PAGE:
Leopards in the backyard

Mar 08, 2013
Credit: Norwegian Institute for Nature Research

A new camera-trapping study in India has revealed that leopards can occur at high densities in densely-populated and heavily-modified agricultural environments.

Despite the high density of leopards there are no reports of human fatalities in the study area.

The results from this study challenge the popular misperception that large require wilderness areas to survive. On one hand this greatly expands the area of interface between humans and leopards which will require a proactive approach to dealing with potential conflicts on a large scale. However, on the other hand it opens up many new areas for conservation, greatly increasing the chances of maintaining the connectivity which is so important to maintain viable populations in the long term.

The conservation of large carnivores like wolves, bears, tigers and lions is always a challenging task in our modern and crowded world. Humans have modified and fragmented habitats and often experience a diversity of conflicts with large predatory neighbours.

There is currently a major debate going on among about how to best go about achieving large carnivore conservation. Alternatives range from a focus on fencing carnivores into protected areas to allowing them to reoccupy shared landscapes where they must coexist with human activities. At least part of this discussion depends on determining to what extent the species can tolerate living in human-dominated landscapes.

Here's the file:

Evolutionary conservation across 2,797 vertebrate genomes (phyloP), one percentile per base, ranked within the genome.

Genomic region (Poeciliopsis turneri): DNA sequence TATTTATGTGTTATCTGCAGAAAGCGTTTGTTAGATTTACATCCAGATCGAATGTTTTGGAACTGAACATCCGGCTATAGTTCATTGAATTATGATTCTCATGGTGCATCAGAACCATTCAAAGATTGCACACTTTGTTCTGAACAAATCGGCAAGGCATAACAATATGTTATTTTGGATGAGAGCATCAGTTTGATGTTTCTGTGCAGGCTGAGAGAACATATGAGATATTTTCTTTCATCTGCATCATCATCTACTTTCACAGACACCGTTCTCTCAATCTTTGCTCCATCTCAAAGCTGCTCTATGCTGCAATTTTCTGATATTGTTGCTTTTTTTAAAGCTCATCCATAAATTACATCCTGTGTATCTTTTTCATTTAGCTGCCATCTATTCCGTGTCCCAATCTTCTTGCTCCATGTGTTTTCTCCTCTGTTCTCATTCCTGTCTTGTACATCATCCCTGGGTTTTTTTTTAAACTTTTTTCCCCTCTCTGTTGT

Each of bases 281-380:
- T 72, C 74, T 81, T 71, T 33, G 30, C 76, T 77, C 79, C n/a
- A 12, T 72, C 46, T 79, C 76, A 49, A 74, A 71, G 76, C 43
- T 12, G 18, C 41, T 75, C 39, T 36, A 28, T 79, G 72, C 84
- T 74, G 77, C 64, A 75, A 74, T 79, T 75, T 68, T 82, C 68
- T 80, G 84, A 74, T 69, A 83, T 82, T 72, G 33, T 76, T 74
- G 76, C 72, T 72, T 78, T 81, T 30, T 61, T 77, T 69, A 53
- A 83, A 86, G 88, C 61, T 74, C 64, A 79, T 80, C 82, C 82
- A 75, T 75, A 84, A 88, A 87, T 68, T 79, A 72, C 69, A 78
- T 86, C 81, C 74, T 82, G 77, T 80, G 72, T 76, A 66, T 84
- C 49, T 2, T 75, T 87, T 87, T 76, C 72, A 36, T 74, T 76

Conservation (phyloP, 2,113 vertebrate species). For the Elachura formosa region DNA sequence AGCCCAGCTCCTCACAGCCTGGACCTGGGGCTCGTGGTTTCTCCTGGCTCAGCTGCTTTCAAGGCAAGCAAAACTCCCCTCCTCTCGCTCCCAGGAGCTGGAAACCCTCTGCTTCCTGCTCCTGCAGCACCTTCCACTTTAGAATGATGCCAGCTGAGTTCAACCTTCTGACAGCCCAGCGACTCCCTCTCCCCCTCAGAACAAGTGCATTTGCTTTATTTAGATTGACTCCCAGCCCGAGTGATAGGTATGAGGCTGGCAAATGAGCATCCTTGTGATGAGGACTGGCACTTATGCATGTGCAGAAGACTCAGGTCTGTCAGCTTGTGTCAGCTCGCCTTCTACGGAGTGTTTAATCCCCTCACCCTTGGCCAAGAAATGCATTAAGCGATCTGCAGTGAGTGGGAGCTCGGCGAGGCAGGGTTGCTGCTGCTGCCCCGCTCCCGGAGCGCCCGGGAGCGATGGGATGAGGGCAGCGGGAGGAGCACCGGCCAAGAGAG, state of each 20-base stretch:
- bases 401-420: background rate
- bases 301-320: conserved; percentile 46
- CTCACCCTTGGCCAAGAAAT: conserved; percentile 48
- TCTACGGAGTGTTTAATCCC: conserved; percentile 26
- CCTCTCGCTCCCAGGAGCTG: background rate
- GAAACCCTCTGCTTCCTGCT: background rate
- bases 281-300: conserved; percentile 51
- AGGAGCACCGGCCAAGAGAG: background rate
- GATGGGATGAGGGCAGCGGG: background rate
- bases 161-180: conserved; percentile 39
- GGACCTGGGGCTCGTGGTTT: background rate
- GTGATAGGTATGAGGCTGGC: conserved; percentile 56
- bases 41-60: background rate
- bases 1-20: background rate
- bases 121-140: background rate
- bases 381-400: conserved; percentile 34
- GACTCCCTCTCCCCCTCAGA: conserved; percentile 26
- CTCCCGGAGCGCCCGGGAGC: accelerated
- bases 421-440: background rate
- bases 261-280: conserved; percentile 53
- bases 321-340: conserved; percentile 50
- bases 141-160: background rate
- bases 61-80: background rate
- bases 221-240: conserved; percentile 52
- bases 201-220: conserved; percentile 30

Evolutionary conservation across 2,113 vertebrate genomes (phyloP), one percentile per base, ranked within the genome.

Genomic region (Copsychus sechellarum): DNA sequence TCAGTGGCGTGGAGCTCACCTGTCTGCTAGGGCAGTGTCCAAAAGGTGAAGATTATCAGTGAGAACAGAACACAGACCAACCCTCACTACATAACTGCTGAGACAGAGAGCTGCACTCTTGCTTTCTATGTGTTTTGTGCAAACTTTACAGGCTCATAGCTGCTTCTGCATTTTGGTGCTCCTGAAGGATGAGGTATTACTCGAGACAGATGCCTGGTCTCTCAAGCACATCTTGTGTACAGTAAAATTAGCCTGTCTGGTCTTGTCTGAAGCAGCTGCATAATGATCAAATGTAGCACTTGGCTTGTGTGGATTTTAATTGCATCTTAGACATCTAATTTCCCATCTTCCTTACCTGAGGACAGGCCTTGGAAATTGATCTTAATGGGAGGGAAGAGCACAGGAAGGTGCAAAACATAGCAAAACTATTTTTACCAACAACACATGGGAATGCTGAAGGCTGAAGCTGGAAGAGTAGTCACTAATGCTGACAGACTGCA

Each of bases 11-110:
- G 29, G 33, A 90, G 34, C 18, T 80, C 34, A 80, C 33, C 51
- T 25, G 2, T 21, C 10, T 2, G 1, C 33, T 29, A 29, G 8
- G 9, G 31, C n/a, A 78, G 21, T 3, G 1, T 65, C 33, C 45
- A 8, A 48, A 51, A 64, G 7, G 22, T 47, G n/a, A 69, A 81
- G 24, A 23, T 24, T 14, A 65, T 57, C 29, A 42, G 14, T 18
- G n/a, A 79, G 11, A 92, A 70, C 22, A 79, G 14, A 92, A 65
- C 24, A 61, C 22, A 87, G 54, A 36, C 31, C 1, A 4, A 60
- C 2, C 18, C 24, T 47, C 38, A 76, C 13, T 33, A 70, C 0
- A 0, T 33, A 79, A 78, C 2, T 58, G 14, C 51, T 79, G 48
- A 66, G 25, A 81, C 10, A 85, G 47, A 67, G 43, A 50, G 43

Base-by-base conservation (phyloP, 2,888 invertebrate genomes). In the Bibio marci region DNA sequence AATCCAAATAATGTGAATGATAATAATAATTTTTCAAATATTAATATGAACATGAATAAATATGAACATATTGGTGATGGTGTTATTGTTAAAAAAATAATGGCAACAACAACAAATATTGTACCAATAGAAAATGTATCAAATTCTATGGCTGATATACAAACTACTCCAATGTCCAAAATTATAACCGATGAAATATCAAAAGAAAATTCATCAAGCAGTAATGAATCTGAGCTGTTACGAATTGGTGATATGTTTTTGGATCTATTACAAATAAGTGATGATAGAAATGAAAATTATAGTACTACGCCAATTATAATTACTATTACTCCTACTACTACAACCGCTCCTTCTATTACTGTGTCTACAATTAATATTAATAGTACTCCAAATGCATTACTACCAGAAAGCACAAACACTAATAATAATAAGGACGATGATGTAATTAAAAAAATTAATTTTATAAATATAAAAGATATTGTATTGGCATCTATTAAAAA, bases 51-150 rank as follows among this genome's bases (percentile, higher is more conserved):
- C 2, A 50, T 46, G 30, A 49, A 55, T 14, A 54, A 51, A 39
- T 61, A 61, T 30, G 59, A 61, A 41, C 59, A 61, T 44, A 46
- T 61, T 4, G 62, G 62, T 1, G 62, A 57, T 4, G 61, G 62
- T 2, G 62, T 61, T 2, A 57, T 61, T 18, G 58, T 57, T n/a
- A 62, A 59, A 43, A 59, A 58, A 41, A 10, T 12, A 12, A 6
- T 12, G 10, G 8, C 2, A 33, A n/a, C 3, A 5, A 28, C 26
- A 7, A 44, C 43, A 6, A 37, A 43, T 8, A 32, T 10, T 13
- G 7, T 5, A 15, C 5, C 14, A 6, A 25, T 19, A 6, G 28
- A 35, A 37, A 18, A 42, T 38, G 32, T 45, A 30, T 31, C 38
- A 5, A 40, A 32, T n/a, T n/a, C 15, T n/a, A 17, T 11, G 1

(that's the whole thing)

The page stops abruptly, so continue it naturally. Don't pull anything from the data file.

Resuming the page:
In order to investigate this a team of researchers from Norway (Norwegian Institute for Nature Research and Norwegian University for Life Sciences) and India ( - India) conducted a camera-trapping study around the town of Akole in western India.

The landscape is heavily dominated by people (350 people per km2), virtually all habitat is converted to agriculture (mainly sugar cane), and there are no wild bigger than in the landscape. There were no forests or protected areas close to the study area.

Despite this extent of human dominance of the landscape, the study revealed a very high density of both leopards and stripped hyenas (5 adults per 100 km2). In addition to these large carnivores the studied revealed the presence of a range of smaller predators, including rusty spotted cats, small Indian civet, Indian fox, jungle cat, jackals and mongooses.

The leopards were photographed very close to houses at night, and even seen in the middle of the town. Despite this very high density of leopards, there were no reports of any people being seriously injured in living memory, although the leopards were living on a diet of domestic dogs and livestock which was a source of some conflict.

The results from this study challenge the popular that large carnivores require to survive. On one hand greatly expands the area of interface between humans and leopards which will require a proactive approach to dealing with potential conflicts on a large scale. However, on the other hand it opens up many new areas for conservation, greatly increasing the chances of maintaining the connectivity which is so important to maintain viable populations in the long term.

Explore further: Stanford researchers rethink 'natural' habitat for wildlife

More information: www.plosone.org/article/info%3Adoi%2F10.1371%2Fjournal.pone.0057872

Provided by Norwegian Institute for Nature Research

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